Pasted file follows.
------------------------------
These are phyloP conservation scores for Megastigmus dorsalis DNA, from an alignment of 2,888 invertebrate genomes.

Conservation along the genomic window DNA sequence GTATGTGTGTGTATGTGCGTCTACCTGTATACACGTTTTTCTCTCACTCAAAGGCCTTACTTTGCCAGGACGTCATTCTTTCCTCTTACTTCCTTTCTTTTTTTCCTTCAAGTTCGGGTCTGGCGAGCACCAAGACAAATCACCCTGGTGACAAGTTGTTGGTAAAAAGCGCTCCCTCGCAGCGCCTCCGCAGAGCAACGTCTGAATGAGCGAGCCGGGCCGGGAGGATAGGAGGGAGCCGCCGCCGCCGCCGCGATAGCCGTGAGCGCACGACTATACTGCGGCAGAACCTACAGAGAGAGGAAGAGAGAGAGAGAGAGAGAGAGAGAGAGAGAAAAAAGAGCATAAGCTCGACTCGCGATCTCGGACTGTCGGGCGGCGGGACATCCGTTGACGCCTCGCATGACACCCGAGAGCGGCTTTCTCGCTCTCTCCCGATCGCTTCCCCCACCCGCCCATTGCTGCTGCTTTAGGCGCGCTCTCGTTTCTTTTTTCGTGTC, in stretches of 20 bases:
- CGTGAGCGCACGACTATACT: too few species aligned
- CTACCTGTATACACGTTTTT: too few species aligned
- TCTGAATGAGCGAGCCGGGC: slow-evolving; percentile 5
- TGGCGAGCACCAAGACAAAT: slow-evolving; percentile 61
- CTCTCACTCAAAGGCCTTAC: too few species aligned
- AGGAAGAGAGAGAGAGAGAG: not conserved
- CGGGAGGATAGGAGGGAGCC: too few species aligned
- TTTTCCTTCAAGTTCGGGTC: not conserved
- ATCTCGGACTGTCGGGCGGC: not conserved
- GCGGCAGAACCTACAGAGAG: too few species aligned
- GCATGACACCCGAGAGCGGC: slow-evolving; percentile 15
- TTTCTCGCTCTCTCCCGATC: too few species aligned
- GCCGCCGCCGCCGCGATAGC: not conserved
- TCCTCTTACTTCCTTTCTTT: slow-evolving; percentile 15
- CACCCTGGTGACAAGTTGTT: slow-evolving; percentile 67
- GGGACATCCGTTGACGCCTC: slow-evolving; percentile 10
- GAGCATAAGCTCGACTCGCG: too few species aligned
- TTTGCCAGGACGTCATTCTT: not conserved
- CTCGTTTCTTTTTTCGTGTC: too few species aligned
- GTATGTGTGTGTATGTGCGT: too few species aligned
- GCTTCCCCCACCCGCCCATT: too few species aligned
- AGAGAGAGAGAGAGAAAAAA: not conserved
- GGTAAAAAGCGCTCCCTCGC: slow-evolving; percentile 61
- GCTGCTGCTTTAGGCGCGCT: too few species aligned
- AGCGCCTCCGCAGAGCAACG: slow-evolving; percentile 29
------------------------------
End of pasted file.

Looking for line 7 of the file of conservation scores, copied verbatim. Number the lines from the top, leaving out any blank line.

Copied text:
- CTCTCACTCAAAGGCCTTAC: too few species aligned